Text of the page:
Professor Martin S. Hagger, Curtin University & University of Jyväskylä

Many chronic illnesses and conditions linked to premature death and long-term impairments in functioning and quality of life have behavioural origins. Research has suggested that engaging in a suite of four behaviours (engaging in regular physical activity, following a healthy diet, drinking alcohol only in moderation, and not smoking) is associated with an 11-year delay in all-cause mortality. Behavioural interventions aimed at promoting participation in these behaviours have considerable potential to reduce chronic disease risk. Behavioural scientists and health psychologists have leveraged theories and models from social psychology to identify the antecedents of health behaviour. Evidence from research applying these theories is expected to provide a basis for identifying manipulable factors to target for effective behavioural interventions. Rather than focusing on a single theory, I adopt a comprehensive approach in which variables and processes from theories of motivation, social cognition, volition, and impulsive processes are integrated to model the factors and processes that relate to health behaviour change. I will outline the hypotheses underpinning the integrated model and the psychological factors and processes that impact health behaviour. I will provide the conceptual and empirical bases of the model and demonstrate its utility in driving future research and developing effective interventions to promote engagement in health behaviour. The model incorporates three basic processes: motivational, volitional, and implicit, and incorporates them in a single ‘dual-phase’, ‘dual-process’ model. The motivational process has its origins in theories focusing on the organismic and social cognitive factors involved in the development of motives and intentions to engage in health behaviour. The volitional process originates from dual-phase models of action in which behavioural engagement is dependent on planning processes that enable motives or intentions to be fulfilled. The model also distinguishes between explicit and implicit influences on behaviour. Explicit processes describe how actions are a function of conscious deliberation over the merits and detriments of an action. Implicit processes encompass factors that determine action beyond an individual’s awareness with little cognitive or deliberative. I will outline empirical research that has incorporated these processes to arrive at comprehensive explanations of health behaviour change. I will outline how the model can be used to develop effective evidence-based interventions to change health behaviour by matching intervention content and, in particular the strategies and techniques used, to the factors related to health behaviour. The model advances thinking of the factors and processes that determine health behaviour change and provides a basis for future research and practice on behavioural interventions.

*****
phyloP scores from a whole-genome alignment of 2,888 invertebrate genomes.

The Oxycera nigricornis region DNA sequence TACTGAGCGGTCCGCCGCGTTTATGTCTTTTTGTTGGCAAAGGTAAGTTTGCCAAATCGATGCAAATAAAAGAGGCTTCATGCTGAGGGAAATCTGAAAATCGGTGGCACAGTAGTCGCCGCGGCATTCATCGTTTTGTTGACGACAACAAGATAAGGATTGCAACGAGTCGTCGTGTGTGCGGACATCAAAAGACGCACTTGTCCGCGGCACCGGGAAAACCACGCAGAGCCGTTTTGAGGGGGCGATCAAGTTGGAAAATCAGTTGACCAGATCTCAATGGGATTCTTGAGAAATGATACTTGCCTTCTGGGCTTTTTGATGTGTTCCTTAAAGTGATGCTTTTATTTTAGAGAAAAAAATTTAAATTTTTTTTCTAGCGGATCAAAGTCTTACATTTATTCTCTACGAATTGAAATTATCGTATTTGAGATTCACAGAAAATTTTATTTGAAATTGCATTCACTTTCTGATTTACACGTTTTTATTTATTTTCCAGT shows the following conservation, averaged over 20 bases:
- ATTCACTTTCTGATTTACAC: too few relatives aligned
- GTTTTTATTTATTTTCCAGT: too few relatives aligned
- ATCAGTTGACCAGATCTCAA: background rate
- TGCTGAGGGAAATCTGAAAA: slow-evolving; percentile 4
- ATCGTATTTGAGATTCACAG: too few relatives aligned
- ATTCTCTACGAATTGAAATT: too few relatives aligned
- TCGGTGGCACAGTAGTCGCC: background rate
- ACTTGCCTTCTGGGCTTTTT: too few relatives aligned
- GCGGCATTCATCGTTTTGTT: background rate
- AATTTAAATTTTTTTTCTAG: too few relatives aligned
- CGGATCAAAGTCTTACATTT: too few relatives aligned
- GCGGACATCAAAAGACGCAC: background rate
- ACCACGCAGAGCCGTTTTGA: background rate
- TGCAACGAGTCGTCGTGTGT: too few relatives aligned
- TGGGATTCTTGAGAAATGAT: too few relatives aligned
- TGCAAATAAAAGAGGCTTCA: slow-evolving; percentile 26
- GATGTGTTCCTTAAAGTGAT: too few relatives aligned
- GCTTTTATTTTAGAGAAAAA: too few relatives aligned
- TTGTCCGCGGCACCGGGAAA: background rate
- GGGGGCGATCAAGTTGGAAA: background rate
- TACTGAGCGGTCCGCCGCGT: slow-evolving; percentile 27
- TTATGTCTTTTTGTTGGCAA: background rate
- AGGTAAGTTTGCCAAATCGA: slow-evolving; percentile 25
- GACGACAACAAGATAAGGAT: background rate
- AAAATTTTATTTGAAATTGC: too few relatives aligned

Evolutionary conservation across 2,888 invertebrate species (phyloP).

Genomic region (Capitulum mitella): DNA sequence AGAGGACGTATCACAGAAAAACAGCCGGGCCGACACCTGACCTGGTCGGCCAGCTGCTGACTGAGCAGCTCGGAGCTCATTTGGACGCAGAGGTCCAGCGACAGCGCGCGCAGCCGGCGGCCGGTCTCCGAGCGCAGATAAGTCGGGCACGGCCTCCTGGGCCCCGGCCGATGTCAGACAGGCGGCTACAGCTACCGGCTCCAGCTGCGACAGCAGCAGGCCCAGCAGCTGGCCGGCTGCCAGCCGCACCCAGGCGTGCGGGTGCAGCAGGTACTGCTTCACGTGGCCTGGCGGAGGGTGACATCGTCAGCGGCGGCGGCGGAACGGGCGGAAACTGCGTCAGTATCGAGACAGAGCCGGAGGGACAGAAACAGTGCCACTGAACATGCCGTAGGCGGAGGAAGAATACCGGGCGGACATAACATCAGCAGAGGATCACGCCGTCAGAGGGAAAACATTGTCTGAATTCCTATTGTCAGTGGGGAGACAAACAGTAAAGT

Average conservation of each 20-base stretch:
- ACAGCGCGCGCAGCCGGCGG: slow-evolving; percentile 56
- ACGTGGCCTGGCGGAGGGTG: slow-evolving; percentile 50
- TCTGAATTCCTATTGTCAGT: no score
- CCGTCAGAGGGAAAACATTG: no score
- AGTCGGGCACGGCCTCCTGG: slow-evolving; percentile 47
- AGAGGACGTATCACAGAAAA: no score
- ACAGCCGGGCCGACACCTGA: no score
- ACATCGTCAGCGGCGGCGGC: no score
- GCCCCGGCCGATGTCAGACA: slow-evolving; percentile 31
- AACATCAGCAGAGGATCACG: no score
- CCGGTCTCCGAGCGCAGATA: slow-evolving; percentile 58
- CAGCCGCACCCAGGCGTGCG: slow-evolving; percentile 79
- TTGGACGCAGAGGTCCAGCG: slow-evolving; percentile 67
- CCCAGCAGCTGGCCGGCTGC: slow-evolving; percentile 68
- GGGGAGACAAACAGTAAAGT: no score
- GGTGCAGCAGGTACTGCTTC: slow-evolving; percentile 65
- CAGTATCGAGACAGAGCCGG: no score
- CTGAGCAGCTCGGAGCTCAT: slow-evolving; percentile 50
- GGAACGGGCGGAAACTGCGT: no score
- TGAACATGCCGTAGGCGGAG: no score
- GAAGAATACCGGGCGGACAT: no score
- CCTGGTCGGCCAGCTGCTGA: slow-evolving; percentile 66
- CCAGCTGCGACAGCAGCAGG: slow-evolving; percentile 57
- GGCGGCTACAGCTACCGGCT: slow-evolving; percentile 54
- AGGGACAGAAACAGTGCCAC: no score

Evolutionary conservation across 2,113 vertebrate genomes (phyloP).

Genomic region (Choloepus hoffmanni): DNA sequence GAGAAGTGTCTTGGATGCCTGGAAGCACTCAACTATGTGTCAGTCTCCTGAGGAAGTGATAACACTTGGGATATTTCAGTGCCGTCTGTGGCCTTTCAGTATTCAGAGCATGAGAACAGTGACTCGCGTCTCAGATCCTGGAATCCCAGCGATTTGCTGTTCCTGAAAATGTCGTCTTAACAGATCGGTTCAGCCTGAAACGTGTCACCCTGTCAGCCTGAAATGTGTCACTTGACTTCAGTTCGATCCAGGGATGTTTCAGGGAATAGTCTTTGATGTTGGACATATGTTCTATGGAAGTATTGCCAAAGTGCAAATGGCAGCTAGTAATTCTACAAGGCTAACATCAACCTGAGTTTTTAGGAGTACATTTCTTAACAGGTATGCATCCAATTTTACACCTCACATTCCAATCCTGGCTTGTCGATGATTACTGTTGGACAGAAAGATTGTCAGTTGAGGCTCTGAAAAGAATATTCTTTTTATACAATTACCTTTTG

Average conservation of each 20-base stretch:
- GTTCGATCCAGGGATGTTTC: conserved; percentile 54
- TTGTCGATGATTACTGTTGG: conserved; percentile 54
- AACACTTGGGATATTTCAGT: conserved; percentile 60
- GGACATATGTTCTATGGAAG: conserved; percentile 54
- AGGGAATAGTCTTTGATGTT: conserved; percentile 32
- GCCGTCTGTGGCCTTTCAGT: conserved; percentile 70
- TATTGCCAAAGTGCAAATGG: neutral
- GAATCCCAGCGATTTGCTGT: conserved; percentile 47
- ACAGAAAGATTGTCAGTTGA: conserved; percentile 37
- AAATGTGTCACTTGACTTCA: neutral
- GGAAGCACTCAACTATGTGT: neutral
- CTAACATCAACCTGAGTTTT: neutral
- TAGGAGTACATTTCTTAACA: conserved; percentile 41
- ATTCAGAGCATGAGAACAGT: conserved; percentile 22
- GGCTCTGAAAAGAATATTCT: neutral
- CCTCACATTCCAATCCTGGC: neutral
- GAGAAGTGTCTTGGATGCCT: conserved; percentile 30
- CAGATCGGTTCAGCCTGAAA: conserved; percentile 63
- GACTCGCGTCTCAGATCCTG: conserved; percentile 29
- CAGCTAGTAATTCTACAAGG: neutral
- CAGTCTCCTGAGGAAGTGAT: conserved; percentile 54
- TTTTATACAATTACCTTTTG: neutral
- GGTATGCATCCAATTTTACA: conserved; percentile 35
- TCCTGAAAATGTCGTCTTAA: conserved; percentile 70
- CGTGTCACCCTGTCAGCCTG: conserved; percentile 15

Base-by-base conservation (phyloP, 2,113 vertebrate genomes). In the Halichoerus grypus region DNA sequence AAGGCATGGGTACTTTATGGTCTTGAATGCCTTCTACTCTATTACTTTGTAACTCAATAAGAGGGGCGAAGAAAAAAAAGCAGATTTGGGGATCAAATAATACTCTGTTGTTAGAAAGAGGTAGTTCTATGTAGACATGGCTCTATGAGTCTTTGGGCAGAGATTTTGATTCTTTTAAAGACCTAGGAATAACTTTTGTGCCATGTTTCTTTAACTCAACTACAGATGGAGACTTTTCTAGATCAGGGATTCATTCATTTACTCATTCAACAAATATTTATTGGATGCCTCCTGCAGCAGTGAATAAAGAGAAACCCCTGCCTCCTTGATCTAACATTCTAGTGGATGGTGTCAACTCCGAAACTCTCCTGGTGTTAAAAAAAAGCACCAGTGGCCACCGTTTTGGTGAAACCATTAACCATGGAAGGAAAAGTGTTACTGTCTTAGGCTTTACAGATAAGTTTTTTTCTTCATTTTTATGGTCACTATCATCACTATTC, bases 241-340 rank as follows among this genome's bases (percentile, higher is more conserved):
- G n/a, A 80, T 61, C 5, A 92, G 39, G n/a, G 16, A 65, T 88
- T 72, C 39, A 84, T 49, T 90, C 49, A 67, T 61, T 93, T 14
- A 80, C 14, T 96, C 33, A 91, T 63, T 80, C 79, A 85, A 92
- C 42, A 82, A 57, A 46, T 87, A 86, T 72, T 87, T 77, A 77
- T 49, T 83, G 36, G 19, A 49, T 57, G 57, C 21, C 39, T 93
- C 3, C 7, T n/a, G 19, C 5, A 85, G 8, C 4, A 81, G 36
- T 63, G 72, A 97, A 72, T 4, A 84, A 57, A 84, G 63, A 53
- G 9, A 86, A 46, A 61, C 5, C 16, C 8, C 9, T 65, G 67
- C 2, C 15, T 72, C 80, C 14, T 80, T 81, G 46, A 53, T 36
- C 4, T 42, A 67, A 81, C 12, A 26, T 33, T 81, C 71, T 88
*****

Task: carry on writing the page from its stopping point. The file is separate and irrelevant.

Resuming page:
Host: Professor Karen Rodham (karen.rodham@staffs.ac.uk)

Date: 4pm-5pm, Thursday 30th November 2017

Venue: R002 Science Centre Lecture Theatre (ground floor), Staffordshire University, Stoke-on-Trent, ST4 2DF.

Offloading intentions into the external environment: Metacognition, ageing, and development